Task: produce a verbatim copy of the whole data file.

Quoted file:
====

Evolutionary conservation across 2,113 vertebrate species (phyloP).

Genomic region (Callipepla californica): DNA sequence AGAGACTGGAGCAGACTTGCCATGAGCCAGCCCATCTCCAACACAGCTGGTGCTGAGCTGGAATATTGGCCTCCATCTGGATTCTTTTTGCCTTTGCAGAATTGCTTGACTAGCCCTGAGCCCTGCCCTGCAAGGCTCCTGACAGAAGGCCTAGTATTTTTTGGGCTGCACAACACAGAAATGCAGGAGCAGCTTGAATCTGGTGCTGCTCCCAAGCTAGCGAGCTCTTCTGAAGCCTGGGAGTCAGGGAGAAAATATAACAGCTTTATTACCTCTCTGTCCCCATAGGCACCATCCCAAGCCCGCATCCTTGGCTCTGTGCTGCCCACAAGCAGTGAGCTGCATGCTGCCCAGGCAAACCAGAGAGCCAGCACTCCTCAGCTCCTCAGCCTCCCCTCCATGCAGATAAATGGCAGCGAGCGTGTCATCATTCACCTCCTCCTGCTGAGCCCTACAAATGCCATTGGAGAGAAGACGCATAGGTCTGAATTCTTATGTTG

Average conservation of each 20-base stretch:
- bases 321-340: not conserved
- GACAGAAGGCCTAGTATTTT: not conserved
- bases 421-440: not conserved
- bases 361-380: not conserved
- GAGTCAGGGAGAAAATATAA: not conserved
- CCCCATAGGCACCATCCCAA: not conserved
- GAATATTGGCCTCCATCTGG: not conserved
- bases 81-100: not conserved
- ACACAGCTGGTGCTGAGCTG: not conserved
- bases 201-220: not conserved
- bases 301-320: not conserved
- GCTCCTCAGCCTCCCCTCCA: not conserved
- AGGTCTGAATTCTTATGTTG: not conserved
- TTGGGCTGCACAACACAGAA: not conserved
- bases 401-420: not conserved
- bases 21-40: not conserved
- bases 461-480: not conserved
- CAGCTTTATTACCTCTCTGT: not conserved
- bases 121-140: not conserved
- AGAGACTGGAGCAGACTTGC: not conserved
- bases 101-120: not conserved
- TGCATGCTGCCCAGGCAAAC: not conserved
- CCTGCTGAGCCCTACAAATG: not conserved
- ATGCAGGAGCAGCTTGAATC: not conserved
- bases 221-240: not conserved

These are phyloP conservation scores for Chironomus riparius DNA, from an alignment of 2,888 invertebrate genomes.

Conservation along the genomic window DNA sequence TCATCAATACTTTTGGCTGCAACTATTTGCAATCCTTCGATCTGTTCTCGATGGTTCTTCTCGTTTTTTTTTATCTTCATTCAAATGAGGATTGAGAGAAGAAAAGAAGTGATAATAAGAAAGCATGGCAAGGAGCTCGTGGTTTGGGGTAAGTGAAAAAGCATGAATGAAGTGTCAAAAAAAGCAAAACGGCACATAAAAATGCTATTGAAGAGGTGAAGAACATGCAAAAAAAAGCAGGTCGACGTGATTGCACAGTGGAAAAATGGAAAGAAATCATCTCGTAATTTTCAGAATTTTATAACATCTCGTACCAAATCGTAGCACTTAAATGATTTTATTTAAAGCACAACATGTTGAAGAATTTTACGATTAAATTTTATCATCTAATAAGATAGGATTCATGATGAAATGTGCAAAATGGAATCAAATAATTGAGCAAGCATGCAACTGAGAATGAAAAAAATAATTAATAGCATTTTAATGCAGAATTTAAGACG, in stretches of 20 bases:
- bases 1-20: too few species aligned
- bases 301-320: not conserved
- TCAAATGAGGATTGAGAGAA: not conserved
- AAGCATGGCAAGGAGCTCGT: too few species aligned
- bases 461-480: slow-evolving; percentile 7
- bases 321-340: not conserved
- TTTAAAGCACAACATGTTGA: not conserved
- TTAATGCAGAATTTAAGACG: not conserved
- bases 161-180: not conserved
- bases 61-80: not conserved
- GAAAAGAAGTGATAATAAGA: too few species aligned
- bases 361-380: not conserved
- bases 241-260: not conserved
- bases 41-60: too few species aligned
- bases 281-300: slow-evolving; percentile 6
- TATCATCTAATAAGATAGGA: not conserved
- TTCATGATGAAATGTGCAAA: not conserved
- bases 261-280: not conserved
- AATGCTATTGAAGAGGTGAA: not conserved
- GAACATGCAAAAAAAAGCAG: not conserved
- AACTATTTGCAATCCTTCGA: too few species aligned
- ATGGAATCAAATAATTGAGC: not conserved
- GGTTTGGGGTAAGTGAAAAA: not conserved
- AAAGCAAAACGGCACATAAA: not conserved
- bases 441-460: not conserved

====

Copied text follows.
Evolutionary conservation across 2,113 vertebrate species (phyloP).

Genomic region (Callipepla californica): DNA sequence AGAGACTGGAGCAGACTTGCCATGAGCCAGCCCATCTCCAACACAGCTGGTGCTGAGCTGGAATATTGGCCTCCATCTGGATTCTTTTTGCCTTTGCAGAATTGCTTGACTAGCCCTGAGCCCTGCCCTGCAAGGCTCCTGACAGAAGGCCTAGTATTTTTTGGGCTGCACAACACAGAAATGCAGGAGCAGCTTGAATCTGGTGCTGCTCCCAAGCTAGCGAGCTCTTCTGAAGCCTGGGAGTCAGGGAGAAAATATAACAGCTTTATTACCTCTCTGTCCCCATAGGCACCATCCCAAGCCCGCATCCTTGGCTCTGTGCTGCCCACAAGCAGTGAGCTGCATGCTGCCCAGGCAAACCAGAGAGCCAGCACTCCTCAGCTCCTCAGCCTCCCCTCCATGCAGATAAATGGCAGCGAGCGTGTCATCATTCACCTCCTCCTGCTGAGCCCTACAAATGCCATTGGAGAGAAGACGCATAGGTCTGAATTCTTATGTTG

Average conservation of each 20-base stretch:
- bases 321-340: not conserved
- GACAGAAGGCCTAGTATTTT: not conserved
- bases 421-440: not conserved
- bases 361-380: not conserved
- GAGTCAGGGAGAAAATATAA: not conserved
- CCCCATAGGCACCATCCCAA: not conserved
- GAATATTGGCCTCCATCTGG: not conserved
- bases 81-100: not conserved
- ACACAGCTGGTGCTGAGCTG: not conserved
- bases 201-220: not conserved
- bases 301-320: not conserved
- GCTCCTCAGCCTCCCCTCCA: not conserved
- AGGTCTGAATTCTTATGTTG: not conserved
- TTGGGCTGCACAACACAGAA: not conserved
- bases 401-420: not conserved
- bases 21-40: not conserved
- bases 461-480: not conserved
- CAGCTTTATTACCTCTCTGT: not conserved
- bases 121-140: not conserved
- AGAGACTGGAGCAGACTTGC: not conserved
- bases 101-120: not conserved
- TGCATGCTGCCCAGGCAAAC: not conserved
- CCTGCTGAGCCCTACAAATG: not conserved
- ATGCAGGAGCAGCTTGAATC: not conserved
- bases 221-240: not conserved

These are phyloP conservation scores for Chironomus riparius DNA, from an alignment of 2,888 invertebrate genomes.

Conservation along the genomic window DNA sequence TCATCAATACTTTTGGCTGCAACTATTTGCAATCCTTCGATCTGTTCTCGATGGTTCTTCTCGTTTTTTTTTATCTTCATTCAAATGAGGATTGAGAGAAGAAAAGAAGTGATAATAAGAAAGCATGGCAAGGAGCTCGTGGTTTGGGGTAAGTGAAAAAGCATGAATGAAGTGTCAAAAAAAGCAAAACGGCACATAAAAATGCTATTGAAGAGGTGAAGAACATGCAAAAAAAAGCAGGTCGACGTGATTGCACAGTGGAAAAATGGAAAGAAATCATCTCGTAATTTTCAGAATTTTATAACATCTCGTACCAAATCGTAGCACTTAAATGATTTTATTTAAAGCACAACATGTTGAAGAATTTTACGATTAAATTTTATCATCTAATAAGATAGGATTCATGATGAAATGTGCAAAATGGAATCAAATAATTGAGCAAGCATGCAACTGAGAATGAAAAAAATAATTAATAGCATTTTAATGCAGAATTTAAGACG, in stretches of 20 bases:
- bases 1-20: too few species aligned
- bases 301-320: not conserved
- TCAAATGAGGATTGAGAGAA: not conserved
- AAGCATGGCAAGGAGCTCGT: too few species aligned
- bases 461-480: slow-evolving; percentile 7
- bases 321-340: not conserved
- TTTAAAGCACAACATGTTGA: not conserved
- TTAATGCAGAATTTAAGACG: not conserved
- bases 161-180: not conserved
- bases 61-80: not conserved
- GAAAAGAAGTGATAATAAGA: too few species aligned
- bases 361-380: not conserved
- bases 241-260: not conserved
- bases 41-60: too few species aligned
- bases 281-300: slow-evolving; percentile 6
- TATCATCTAATAAGATAGGA: not conserved
- TTCATGATGAAATGTGCAAA: not conserved
- bases 261-280: not conserved
- AATGCTATTGAAGAGGTGAA: not conserved
- GAACATGCAAAAAAAAGCAG: not conserved
- AACTATTTGCAATCCTTCGA: too few species aligned
- ATGGAATCAAATAATTGAGC: not conserved
- GGTTTGGGGTAAGTGAAAAA: not conserved
- AAAGCAAAACGGCACATAAA: not conserved
- bases 441-460: not conserved